Roof valleys are a component of an effective roofing system that enhances roof drainage and helps to prevent damage from a roof leak. However, roof valleys offer your property a wider range of benefits, persuading roofers to insist on roof valley installation.
Read on as our ultimate guide explores the need for roof valleys and their importance in managing drainage for your property.
What Is a Roof Valley?
A roof valley is a channel between two sloping sections of the roof, allowing rainfall to be directed and flow away from the roof and into the channel.
Likewise, when ice melts, the melted snow will drip into the channel and prevent any damage from being caused. A trough is created as a result of the depression in the roof to allow water to flow down
Are There Different Types of Roof Valley?
When opting for a roof valley installation, you can choose from either an open valley or a closed valley. Most roofs are made from asphalt shingles although an open or closed valley should still be possible.
An open valley is fully exposed so there is no material covering the valley. Consisting of a second layer of roof flashing, the flashing is exposed with a gap between the shingles.
You can see the water flowing down the roof valley and into the drainage system, with the surplus flashing layer providing additional protection from the water.
Superior open valleys utilise metal flashing, helping the water to slide more easily down the channel. Low pitched roofs usually need an extra push to drain water away from the roof and so metal flashing is commonly found as a result.
A closed valley is hidden from view and offers your building a seamless aesthetic. Such roof valleys require a higher cost, although are sometimes not as reliable as open roof valleys.
There are two types of closed roof valley that you might opt for when designing your installation. A woven valley weaves together the shingles from two roof surfaces of a tiled roof, creating a consistent roof design with a hidden channel for drainage.
Alternatively, a closed cut valley involves shingles being installed on one side of the roof with the remaining side of the roof cut across the valley gutter centre. Some roofers prefer to avoid installing a closed cut valley, however, as the shingle edges may rise and be prone to leaks.
What Are the Benefits of Installing a Roof Valley?
Roof valleys are used to help prevent water damage from roof leaks and heavy rain across the entire roof, but what other benefits could a roof valley deliver?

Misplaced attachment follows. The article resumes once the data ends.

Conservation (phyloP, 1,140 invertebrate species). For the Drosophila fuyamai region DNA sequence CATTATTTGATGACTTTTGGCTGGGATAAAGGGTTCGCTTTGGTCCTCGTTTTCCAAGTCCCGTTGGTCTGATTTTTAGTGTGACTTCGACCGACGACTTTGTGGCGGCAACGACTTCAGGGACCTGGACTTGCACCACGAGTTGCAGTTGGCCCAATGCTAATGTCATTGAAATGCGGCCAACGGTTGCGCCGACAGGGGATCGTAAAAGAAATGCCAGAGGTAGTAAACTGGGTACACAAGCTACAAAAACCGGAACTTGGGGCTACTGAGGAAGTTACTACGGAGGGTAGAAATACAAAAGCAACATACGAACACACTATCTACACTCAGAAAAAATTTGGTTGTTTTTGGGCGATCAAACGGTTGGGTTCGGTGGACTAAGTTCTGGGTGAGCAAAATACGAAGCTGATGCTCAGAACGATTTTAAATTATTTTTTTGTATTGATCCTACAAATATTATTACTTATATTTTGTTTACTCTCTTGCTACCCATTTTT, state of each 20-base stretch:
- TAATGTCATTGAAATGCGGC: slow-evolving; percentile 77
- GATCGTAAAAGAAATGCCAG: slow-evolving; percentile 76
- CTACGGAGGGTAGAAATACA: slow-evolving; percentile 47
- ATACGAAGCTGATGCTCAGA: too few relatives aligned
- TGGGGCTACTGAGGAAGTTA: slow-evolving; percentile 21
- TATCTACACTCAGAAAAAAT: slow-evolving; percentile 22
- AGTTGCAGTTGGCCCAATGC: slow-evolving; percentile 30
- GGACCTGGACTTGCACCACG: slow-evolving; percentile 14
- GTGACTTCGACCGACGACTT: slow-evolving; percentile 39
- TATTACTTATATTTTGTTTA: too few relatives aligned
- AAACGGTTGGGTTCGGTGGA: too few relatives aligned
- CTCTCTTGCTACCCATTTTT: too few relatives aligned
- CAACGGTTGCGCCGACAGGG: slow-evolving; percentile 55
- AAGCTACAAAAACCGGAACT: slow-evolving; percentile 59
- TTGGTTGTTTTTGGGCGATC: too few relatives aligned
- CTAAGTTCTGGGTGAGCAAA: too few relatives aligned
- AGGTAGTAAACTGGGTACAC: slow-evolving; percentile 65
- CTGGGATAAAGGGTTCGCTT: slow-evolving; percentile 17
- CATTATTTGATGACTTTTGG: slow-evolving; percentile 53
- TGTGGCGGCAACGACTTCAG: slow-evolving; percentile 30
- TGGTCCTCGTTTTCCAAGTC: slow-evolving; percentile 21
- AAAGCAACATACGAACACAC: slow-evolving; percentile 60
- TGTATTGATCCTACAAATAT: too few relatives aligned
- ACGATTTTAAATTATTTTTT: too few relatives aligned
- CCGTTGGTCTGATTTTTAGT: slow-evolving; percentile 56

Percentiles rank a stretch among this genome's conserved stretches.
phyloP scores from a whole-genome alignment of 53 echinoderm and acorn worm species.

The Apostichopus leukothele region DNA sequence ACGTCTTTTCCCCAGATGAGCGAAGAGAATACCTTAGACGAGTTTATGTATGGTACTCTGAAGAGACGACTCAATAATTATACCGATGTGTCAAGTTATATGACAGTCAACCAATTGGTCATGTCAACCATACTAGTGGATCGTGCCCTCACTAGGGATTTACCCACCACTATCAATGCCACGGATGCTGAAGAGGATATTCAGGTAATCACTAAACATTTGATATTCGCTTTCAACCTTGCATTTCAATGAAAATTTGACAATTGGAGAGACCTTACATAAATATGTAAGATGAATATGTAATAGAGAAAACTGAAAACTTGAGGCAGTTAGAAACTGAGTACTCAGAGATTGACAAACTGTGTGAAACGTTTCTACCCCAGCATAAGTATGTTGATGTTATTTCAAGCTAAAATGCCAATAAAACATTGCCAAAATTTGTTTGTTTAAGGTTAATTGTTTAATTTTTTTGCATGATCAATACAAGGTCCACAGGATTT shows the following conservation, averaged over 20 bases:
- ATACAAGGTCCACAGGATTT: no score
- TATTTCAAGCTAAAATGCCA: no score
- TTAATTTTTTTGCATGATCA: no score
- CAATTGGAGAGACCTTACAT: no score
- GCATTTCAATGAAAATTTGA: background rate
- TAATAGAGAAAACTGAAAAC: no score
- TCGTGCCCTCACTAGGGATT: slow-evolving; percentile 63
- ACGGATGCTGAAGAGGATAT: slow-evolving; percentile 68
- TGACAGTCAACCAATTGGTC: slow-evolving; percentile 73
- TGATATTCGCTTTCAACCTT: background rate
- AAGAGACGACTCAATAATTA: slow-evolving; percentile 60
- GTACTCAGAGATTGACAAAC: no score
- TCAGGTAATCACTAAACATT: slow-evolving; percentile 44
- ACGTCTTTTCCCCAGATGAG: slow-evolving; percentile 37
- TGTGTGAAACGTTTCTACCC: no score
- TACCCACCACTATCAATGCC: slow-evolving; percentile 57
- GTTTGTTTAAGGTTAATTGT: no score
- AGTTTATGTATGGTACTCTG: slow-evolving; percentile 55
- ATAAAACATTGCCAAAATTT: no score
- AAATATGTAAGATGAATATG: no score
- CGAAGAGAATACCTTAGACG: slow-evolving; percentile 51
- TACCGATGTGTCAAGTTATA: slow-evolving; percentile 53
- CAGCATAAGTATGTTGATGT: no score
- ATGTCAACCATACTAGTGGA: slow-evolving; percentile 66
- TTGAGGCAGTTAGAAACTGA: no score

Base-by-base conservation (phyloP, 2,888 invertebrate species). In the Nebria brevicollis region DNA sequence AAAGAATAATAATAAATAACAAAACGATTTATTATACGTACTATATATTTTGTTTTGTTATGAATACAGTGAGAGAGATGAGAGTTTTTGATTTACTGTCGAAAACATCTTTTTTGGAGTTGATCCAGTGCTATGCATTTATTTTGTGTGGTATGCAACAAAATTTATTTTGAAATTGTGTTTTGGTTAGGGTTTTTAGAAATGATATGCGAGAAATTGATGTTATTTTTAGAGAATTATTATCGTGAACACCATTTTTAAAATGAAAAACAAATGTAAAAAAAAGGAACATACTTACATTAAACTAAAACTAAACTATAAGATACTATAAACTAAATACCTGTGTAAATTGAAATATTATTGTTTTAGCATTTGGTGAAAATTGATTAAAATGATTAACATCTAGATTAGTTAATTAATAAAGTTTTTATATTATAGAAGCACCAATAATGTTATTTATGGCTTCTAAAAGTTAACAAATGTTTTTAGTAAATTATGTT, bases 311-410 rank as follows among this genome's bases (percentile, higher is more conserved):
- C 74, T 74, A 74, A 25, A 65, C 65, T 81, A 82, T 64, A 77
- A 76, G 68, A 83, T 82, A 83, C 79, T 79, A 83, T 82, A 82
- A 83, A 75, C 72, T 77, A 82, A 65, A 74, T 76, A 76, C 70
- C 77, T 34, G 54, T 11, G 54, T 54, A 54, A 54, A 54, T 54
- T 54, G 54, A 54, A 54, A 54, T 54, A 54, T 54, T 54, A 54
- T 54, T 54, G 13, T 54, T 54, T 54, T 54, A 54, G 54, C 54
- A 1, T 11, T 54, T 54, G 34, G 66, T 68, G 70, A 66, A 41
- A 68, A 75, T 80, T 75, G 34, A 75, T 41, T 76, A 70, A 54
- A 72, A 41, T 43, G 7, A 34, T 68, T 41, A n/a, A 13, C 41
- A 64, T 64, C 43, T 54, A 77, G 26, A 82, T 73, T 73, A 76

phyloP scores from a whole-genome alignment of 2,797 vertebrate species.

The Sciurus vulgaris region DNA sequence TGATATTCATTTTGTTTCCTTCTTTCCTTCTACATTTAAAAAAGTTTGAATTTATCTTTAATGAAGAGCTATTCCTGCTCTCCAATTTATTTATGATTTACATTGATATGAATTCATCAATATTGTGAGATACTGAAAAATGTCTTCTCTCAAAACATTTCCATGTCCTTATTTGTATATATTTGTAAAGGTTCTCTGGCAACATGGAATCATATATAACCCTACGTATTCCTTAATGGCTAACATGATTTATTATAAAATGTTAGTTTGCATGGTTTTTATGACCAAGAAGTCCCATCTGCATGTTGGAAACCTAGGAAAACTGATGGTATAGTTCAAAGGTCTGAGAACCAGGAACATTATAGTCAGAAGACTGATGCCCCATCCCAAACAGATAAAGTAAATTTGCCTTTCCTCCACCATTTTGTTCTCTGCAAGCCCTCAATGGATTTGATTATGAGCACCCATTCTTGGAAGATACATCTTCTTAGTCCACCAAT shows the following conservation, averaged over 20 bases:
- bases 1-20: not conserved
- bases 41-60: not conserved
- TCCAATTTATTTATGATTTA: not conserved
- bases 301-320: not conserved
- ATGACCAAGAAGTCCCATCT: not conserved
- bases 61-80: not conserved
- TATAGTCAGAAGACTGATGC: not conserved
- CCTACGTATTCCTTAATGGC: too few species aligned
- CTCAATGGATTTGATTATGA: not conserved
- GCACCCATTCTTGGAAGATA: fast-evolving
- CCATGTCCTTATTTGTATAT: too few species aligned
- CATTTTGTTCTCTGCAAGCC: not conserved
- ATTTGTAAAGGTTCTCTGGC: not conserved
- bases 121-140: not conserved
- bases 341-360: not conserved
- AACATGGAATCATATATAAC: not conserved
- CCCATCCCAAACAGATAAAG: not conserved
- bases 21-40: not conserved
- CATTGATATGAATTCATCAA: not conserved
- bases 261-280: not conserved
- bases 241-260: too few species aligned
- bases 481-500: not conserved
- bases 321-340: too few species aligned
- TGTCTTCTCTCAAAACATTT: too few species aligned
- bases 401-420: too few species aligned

Here are our top 5 benefits of installing a roof valley on your home:
1. Diverting Rainfall
As rain falls, the water hits the roof hard. Without sufficient drainage, puddles of water can form on the roof, causing damage to the roof and subsequently the property.
Adequate roof valleys divert rainfall into the roof channel and then into the gutters and downpipes. Water damage is prevented, along with early deterioration of the roof.
2. Strong Drainage System
A roof needs a strong drainage system to divert water from the roof and down into the gutters and downpipes. A weak drainage system causes serious issues for the building as a whole so it is essential that efficient drainage is created.
3. Roof Longevity
Installing a roof is expensive so it is vital that you look after the roof materials sufficiently. Ensuring a good drainage system is provided to your home means that the materials used will last longer, reducing the chance of water damage and expensive repairs.
4. Kerb Appeal
When installed well, a roof valley can enhance the kerb appeal and aesthetics of the property, utilising attractive angles across the roof and complementing the overall design and structure of the building.
5. Stronger Structure
When roof valleys are installed, the overall structure of the building is strengthened. This is due to the additional flashing and underlayment used, installing reinforced components across the roof.
Final Thoughts on Roof Valleys
Roofers install roof valleys as part of a strong, structural building and a sufficient roofing drainage system.
Any expert roofer will insist on the use of roof valleys to divert rainwater away from the roof and straight into the gutter and downpipes of the building.
Choose from an open valley or a closed valley option for your roof, either weaving or cutting your closed valley and offering an attractive aesthetic that also serves a clear practical purpose.
However, general maintenance is required to clear debris from roof valleys and ensure optimum performance. Ideally, you should carry out regular checks on your roof, assessing whether you need your ridge capping reappointed or your shingles secured.
Visit RoofStuff for a wide range of roofing products such as our flashing range, roof repair options, and ventilation choices. You can also choose from a variety of roofing accessories, such as galvanising products to prevent rust bubbles.
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